Saturday, November 22, 2008

Childhood Cancer Awareness

Some might be aware that I have been beating the pavement as best as I can trying to get anyone of our Michigan Senators to introduced bill HR 7153 National Childhood Brain Tumor Prevention Network Act of 2008 into the Senate in January 2009 and reintroduced into the Congress by my Congressman McCotter. I have not been very successfully, yet. If anyone is willing to help me I would so appreciate a partner in crime so to speak. I am planning to go to Washington in the beginning of May '09 for Brain Tumor Awareness Week. There is a big 5k run/walk at the end of the week (I think it is usually on the weekend). If anyone is interested in participating in the run/walk with me please let me know. I also plan to spending part of that week meeting with the my senators and congressman's health aids (along with some other parents). I guess the Senators and Congressman typically only meet with lobbyist personally. Activist get to meet with the aids.

But I wanted to share with you all AJ's Dad's comments to a US News Report article from the end of October. His comments were a real eye opener for me. I hope he doesn't mind me copying them here, but I think it is important for all of you to read. It has helped me to understand why something I am told is so rare, is starting to seem common.

Childhood Cancer Awareness and Funding
I've lost my Mom and Dad both to cancer. They both had good long lives. Still, very sad. But, I have to tell you, the pain and sadness of losing my 14 year old son Alex to childhood cancer simply overwhelms those losses. Orders of magnitude. Like an atomic bomb compared to a spark.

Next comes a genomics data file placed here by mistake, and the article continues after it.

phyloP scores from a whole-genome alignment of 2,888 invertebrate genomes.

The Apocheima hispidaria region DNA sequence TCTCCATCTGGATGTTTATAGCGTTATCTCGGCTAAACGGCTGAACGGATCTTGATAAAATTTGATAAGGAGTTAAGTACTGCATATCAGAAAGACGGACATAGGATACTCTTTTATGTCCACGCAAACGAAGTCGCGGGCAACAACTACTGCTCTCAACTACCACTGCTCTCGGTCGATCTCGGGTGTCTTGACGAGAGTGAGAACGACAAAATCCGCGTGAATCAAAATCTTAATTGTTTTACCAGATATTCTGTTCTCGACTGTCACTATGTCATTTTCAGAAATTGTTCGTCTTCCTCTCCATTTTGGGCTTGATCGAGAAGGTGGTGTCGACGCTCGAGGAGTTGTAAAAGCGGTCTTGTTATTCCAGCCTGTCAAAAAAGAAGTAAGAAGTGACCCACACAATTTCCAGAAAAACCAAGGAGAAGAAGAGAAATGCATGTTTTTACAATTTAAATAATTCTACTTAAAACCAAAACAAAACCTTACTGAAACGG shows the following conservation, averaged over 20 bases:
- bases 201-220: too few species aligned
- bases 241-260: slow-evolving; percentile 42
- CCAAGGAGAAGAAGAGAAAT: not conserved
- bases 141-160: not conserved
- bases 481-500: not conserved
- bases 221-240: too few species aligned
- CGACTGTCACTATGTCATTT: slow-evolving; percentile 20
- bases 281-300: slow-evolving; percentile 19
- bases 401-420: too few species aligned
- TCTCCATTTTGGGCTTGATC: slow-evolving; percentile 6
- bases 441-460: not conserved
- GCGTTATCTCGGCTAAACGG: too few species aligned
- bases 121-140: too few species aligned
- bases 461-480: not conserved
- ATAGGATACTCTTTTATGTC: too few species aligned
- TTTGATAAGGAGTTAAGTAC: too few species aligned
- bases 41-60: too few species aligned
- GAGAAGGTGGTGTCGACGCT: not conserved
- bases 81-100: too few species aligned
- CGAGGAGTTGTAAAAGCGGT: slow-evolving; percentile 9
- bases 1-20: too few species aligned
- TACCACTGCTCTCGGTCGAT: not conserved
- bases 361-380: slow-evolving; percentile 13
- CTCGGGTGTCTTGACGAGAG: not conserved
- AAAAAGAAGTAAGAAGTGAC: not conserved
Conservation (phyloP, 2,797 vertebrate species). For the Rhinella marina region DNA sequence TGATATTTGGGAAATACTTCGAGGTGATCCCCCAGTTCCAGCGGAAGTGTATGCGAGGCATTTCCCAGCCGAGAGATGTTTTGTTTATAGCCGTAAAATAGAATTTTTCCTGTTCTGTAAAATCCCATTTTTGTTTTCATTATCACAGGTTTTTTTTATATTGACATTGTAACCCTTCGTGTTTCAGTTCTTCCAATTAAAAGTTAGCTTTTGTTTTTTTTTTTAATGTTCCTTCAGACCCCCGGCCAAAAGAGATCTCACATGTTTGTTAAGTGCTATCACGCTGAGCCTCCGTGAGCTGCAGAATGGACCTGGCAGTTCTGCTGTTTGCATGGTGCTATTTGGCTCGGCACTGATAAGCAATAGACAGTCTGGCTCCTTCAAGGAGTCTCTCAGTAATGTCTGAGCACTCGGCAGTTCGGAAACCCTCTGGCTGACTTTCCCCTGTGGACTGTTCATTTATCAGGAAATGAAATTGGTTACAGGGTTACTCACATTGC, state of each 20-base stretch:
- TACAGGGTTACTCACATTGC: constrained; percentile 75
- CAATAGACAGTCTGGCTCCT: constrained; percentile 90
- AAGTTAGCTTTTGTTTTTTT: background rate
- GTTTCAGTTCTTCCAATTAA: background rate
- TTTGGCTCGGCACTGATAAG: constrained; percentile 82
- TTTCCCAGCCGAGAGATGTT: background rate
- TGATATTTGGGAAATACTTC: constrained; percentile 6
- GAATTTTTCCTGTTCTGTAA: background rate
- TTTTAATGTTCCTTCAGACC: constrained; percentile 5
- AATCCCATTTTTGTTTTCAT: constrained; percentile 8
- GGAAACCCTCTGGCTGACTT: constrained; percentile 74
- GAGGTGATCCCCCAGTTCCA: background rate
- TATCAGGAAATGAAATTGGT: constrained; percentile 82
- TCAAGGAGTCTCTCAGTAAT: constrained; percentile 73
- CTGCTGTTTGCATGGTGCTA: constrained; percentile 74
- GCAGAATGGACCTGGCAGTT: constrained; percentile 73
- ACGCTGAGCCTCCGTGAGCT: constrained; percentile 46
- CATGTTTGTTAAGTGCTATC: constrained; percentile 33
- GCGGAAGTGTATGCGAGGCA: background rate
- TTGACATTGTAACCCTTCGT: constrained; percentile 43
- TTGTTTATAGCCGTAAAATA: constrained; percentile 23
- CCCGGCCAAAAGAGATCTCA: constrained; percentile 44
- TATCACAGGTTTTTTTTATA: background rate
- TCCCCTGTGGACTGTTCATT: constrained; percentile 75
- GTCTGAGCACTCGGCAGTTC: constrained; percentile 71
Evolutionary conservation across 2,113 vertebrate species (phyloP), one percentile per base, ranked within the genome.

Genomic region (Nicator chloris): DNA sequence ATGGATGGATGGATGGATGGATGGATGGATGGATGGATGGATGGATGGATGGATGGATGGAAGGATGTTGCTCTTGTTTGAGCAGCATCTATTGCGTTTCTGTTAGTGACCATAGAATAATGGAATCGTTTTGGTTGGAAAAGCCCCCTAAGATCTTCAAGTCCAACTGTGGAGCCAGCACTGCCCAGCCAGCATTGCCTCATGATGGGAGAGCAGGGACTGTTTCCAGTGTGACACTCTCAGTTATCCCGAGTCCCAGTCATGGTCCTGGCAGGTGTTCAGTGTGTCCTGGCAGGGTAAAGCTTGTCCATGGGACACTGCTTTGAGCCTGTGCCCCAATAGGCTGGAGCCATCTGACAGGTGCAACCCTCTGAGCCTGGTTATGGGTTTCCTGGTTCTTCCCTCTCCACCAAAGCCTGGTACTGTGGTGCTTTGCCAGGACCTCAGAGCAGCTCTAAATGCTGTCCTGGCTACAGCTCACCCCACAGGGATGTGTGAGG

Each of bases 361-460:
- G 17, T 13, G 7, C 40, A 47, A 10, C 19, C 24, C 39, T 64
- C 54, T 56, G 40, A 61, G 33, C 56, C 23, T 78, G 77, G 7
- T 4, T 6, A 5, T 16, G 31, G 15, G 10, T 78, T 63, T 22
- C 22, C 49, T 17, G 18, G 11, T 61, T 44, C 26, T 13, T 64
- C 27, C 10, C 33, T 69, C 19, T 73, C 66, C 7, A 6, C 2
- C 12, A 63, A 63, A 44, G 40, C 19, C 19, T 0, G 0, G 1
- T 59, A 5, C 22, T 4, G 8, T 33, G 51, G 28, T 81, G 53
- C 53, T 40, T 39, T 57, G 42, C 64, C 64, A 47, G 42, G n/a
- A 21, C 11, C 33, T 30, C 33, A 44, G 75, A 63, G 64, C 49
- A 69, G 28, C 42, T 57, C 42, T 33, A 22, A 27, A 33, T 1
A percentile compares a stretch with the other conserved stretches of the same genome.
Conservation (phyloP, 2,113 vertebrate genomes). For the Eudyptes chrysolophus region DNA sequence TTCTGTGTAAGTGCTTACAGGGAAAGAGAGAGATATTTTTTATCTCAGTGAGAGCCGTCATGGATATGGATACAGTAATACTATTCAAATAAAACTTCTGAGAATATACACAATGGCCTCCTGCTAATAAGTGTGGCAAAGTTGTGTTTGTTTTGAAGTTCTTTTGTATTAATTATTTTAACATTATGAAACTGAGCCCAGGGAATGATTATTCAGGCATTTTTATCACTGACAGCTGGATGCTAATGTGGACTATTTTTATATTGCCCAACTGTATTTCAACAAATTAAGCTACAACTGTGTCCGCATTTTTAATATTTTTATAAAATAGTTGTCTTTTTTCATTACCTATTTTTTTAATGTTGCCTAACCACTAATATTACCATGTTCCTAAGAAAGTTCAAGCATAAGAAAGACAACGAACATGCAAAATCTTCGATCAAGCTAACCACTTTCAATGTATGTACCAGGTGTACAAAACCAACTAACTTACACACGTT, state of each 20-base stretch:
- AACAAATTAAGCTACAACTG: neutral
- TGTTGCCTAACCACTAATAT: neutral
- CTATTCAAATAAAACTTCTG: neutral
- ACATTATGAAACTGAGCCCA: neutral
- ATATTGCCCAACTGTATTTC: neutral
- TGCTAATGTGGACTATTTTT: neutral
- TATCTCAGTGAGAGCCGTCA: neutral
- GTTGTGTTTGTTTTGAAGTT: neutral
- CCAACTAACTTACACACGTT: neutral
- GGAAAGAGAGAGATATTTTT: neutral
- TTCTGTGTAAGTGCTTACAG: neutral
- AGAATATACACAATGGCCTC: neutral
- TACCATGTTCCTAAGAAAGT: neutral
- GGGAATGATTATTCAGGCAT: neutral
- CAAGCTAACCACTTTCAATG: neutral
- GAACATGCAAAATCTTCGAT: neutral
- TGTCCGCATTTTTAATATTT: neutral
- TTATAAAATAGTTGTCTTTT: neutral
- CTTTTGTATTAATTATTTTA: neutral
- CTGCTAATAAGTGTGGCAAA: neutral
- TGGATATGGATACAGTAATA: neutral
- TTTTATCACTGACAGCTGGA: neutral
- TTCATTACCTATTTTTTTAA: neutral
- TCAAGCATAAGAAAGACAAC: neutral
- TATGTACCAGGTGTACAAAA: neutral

He was a happy, healthy and athletic young man. He was diagnosed on Fathers Day 2007. And he left us on January 5th, 2008. When your parents die you are an orphan, when your spouse dies you are a widow. But there are no words for parents that lose a child. And, it’s a lifelong sentence.

Childhood cancer is considered "rare". Rare has two meanings in this case, happening to your child or someone elses. One in 300 children will be diagnosed with cancer before age 20. That’s 46 kids every school day. 12,500 diagnosed every year. 3,000 kids, or 1 in 4 or 5 will not survive.

It is the #1 killer disease of our children today, more than from asthma, diabetes, cystic fibrosis, congenital anomalies, and pediatric AIDS combined. Each year 35-40,000 are in treatment. Childhood cancer has a huge societal impact - 180,000 potential years of life are lost to it EVERY year! Does that sound RARE?

And yet, awareness and funding for childhood cancer is woefully inadequate. The National Cancer Institute's budget was $4.6 billion. Of that, breast cancer received 12%, prostate cancer received 7%, and all 12 major groups of pediatric cancers combined received less than 3%. And, while the American Cancer Society and others parade bald kids around, it's for sympathy only, the funding they give towards childhood cancer is the same, 3%.

Two major fundraisers for childhood cancer research are St. Baldrick's Foundation and Alex's Lemonade Stand. They rely on parents to shave their heads or sell lemonade to raise money for childhood cancer research. To save the lives of the children being raised in the richest nation on earth. Think about that.